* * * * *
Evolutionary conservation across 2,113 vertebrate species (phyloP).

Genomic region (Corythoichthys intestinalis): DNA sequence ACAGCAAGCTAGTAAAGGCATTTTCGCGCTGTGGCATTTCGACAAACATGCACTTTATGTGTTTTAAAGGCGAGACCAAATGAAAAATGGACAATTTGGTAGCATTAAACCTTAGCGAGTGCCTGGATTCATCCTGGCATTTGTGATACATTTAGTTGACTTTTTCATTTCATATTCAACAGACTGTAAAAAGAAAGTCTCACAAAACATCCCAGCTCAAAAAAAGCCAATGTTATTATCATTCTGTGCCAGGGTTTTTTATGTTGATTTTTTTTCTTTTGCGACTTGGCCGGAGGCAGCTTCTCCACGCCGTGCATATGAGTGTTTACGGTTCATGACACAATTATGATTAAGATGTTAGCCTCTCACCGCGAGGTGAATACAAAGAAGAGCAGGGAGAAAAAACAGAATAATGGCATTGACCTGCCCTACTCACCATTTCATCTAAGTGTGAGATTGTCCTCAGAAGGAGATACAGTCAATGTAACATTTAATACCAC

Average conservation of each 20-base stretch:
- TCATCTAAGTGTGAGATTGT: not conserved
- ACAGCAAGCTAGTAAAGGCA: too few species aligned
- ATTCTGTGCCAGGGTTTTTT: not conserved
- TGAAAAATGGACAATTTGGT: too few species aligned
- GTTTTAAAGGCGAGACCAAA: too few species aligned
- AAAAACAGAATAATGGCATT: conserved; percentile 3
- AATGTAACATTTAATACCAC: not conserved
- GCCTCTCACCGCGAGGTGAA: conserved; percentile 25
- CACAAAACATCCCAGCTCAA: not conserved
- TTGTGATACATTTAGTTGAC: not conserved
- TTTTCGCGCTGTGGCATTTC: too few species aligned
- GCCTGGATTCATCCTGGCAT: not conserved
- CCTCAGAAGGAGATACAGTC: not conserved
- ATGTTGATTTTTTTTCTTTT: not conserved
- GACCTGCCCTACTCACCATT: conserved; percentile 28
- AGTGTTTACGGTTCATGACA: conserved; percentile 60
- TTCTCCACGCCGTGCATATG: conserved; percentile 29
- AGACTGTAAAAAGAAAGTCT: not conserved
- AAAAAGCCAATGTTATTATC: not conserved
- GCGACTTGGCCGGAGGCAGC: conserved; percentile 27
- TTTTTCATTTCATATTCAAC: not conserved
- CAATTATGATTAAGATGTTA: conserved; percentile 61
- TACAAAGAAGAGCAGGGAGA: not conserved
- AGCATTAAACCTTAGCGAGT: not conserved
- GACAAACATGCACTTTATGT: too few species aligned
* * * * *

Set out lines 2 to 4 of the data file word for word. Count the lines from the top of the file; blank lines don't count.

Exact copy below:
Genomic region (Corythoichthys intestinalis): DNA sequence ACAGCAAGCTAGTAAAGGCATTTTCGCGCTGTGGCATTTCGACAAACATGCACTTTATGTGTTTTAAAGGCGAGACCAAATGAAAAATGGACAATTTGGTAGCATTAAACCTTAGCGAGTGCCTGGATTCATCCTGGCATTTGTGATACATTTAGTTGACTTTTTCATTTCATATTCAACAGACTGTAAAAAGAAAGTCTCACAAAACATCCCAGCTCAAAAAAAGCCAATGTTATTATCATTCTGTGCCAGGGTTTTTTATGTTGATTTTTTTTCTTTTGCGACTTGGCCGGAGGCAGCTTCTCCACGCCGTGCATATGAGTGTTTACGGTTCATGACACAATTATGATTAAGATGTTAGCCTCTCACCGCGAGGTGAATACAAAGAAGAGCAGGGAGAAAAAACAGAATAATGGCATTGACCTGCCCTACTCACCATTTCATCTAAGTGTGAGATTGTCCTCAGAAGGAGATACAGTCAATGTAACATTTAATACCAC

Average conservation of each 20-base stretch:
- TCATCTAAGTGTGAGATTGT: not conserved